But back to Uhura. At the end of the first season, Nichelle Nichols considered leaving to pursue a career on Broadway. One weekend, she went to a Civil Rights and met a big fan of the show who changed her mind. You may have heard of him, because he was Martin Luther King.

Martin Luther King, Jr. giving his Dream Speech
Yeah. That Martin Luther King, Jr.
Dr. King told Nichols that Star Trek was the only show he and his wife allowed their kids to watch. He begged her not to leave, because he knew how important it was for black people in America, and in particular black women, to have a role model like Uhura. Someone who was not a servant of the heroes, but their peer. "Once that door is opened by someone," he said, "no one else can close it again.

So she stayed on for the duration of the series. It turns out, Dr. King was right on the money. Among those who called Nyota Uhura a major influence were Dr. Sally Ride, the first female astronaut, and Dr. Mae Jamison, the first black woman astronaut. Whoopi Goldberg, who played Guinan in The Next Generation, also looked up to Uhura. When she first saw Star Trek, she ran to her parents and shouted, "I just saw a black woman on television; and she ain't no maid!"

People make a big deal out of Star Trek, and we like to call those people nerds. But you can't deny the impact. It goes beyond launching a renewed interest in science fiction (and science in general). Star Trek played a crucial role in tearing down racist and sexist taboos, and it did so deliberately. Because Uhura's name? Comes from the Swahili, uhuru. Which means "freedom."

Holy shit.

"Gene roddenberry 1976" by Larry D. Moore. Licensed under CC BY-SA 3.0 via Wikimedia Commons -

Wednesday, January 14, 2015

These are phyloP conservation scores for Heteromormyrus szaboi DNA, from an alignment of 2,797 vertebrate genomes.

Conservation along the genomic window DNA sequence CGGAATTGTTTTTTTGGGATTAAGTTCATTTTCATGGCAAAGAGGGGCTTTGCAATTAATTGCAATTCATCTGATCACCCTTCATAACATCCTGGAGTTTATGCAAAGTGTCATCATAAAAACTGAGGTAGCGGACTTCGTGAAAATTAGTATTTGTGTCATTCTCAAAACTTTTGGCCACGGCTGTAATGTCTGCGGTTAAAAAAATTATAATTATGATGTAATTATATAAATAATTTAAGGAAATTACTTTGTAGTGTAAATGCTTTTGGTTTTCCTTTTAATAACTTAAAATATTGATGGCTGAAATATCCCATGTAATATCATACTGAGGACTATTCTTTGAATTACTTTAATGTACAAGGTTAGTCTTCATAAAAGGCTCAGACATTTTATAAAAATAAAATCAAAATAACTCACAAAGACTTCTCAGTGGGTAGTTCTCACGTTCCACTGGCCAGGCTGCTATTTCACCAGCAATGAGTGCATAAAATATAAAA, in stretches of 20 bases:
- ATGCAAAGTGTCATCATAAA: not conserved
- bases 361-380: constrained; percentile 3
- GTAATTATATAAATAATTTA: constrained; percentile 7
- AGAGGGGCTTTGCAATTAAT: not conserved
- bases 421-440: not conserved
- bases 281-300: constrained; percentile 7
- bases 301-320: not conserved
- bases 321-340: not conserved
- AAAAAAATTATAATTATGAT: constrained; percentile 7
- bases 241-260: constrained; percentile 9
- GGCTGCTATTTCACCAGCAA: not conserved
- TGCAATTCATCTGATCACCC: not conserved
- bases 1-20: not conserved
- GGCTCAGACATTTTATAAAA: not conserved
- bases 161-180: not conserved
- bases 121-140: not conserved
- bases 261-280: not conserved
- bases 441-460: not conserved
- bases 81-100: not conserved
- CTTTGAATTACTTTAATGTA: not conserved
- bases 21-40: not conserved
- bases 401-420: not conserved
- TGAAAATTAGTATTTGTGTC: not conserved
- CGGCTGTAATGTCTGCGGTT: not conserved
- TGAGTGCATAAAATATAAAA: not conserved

Holy Dog Shit!

In the Fall of 2000, a group of four buddies decided to make a quick buck by robbing an upscale house in Lakeville, Indiana. What they didn't realize (until they were spotted) was that the property wasn't quite abandoned. There were three construction workers in a barn on the property. The jig was pretty much up...or it would have been if one of the burglars hadn't decided to do what is customarily referred to in Hollywood as "tying up loose ends."
Loose Ends Hendrix Album
Picture unrelated.
So he shot all three of the witnesses in the head, killing them all. The four criminals were apprehended, and their conviction on armed robbery was more or less in the bag. The trickier part for investigators was figuring out which of the four were involved in the actual murder. Juries like to take that sort of thing into account when deciding whether individual members of a criminal conspiracy should be locked up without parole and whatnot.

One of the four was a 21-year-old youngster named Phillip Stroud. He solemnly swore to the police that he was a mere lookout. That he had never left the car. That his involvement was minimal, and he would never have wanted anyone killed. Investigators may have believed him if it weren't for his shoes. Or, to be more accurate, the thing they found on his shoes.
Guess what it was?

That thing was shit. Dog shit. The police sent a tiny scrape of dog shit from Stroud's shoes to a Veterinary Genetics Lab at UC Davis, which is a thing that exists in our world (thank god). They also sent a fresh poo from the dog who lived in the house where the whole thing went down. Turns out, they were a perfect match. And outside the crime scene, close enough to the barn for it to be suspicious, there was a nicely flattened turd that someone had stepped in.

Stepping in dog poo is enough to ruin anyone's day. For Phillip Stroud, stepping in dog poo led to his conviction, which led to his being sentenced to death. A few years later, the sentence was overturned and commuted to three consecutive life sentences without the possibility of parole. So if you're planning to murder anyone...well, first of all, don't. But watch for the telltale poo.

Holy shit.